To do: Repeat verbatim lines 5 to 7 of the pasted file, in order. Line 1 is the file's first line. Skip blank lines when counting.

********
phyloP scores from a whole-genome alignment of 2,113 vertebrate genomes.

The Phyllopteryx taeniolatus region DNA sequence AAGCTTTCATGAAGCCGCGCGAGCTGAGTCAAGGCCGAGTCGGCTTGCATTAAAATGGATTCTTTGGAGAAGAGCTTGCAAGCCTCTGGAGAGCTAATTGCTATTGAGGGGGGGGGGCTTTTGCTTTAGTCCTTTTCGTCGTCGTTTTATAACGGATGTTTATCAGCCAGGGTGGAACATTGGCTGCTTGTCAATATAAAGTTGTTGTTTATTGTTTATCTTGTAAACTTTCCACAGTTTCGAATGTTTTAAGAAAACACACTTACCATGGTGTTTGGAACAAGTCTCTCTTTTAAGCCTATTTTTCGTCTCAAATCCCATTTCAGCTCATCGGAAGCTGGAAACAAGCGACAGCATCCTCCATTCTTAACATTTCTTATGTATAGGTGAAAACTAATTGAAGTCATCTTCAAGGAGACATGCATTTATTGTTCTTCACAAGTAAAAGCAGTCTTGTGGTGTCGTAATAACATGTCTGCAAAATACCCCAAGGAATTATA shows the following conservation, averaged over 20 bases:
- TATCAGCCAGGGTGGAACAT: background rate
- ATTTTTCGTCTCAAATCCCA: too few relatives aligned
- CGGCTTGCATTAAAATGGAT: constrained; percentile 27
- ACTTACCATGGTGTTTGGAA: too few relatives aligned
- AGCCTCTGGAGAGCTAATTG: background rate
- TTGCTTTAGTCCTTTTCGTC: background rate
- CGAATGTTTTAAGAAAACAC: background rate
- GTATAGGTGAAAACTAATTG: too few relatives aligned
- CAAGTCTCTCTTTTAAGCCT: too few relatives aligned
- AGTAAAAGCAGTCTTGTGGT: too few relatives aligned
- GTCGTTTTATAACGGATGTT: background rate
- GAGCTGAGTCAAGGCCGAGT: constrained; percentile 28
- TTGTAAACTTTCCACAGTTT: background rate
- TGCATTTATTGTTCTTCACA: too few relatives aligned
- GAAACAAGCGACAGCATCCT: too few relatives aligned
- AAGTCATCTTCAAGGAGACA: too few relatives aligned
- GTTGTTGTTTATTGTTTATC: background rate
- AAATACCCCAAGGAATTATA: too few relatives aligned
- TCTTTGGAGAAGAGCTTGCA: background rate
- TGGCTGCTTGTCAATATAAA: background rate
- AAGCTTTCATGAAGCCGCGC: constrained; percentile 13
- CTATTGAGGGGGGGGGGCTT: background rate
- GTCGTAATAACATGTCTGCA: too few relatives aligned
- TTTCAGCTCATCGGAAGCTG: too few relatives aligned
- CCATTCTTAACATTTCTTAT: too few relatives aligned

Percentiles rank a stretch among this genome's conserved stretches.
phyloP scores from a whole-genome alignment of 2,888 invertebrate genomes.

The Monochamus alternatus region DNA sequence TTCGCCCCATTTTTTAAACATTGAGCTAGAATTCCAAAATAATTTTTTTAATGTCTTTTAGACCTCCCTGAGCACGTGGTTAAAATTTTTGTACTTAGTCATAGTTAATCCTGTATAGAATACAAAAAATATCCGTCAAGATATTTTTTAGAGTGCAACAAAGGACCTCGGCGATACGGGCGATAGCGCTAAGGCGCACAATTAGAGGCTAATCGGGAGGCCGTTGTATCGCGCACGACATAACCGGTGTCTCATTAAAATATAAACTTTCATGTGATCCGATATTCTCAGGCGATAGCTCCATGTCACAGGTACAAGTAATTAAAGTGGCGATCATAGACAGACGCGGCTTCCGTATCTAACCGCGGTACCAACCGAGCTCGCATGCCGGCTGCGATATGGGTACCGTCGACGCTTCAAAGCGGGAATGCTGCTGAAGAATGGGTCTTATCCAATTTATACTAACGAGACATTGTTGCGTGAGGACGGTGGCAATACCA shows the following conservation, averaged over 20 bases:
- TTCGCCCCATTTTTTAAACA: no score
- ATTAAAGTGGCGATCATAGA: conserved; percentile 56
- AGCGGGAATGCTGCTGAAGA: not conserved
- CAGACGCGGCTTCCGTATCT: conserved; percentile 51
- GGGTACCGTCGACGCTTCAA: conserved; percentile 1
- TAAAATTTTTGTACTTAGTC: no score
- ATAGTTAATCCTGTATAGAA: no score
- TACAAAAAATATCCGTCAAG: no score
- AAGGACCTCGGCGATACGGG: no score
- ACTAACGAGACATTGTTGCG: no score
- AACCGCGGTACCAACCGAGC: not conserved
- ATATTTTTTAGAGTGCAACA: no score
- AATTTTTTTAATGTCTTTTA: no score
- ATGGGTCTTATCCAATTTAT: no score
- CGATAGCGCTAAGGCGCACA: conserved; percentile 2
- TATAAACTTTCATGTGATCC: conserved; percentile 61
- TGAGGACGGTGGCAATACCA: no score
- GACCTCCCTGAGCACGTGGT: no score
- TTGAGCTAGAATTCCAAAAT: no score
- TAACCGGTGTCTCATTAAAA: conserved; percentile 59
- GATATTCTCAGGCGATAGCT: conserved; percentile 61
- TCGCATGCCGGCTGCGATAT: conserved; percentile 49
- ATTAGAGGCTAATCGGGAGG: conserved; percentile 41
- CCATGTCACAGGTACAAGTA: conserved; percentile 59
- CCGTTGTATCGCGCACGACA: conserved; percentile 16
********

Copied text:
- CGGCTTGCATTAAAATGGAT: constrained; percentile 27
- ACTTACCATGGTGTTTGGAA: too few relatives aligned
- AGCCTCTGGAGAGCTAATTG: background rate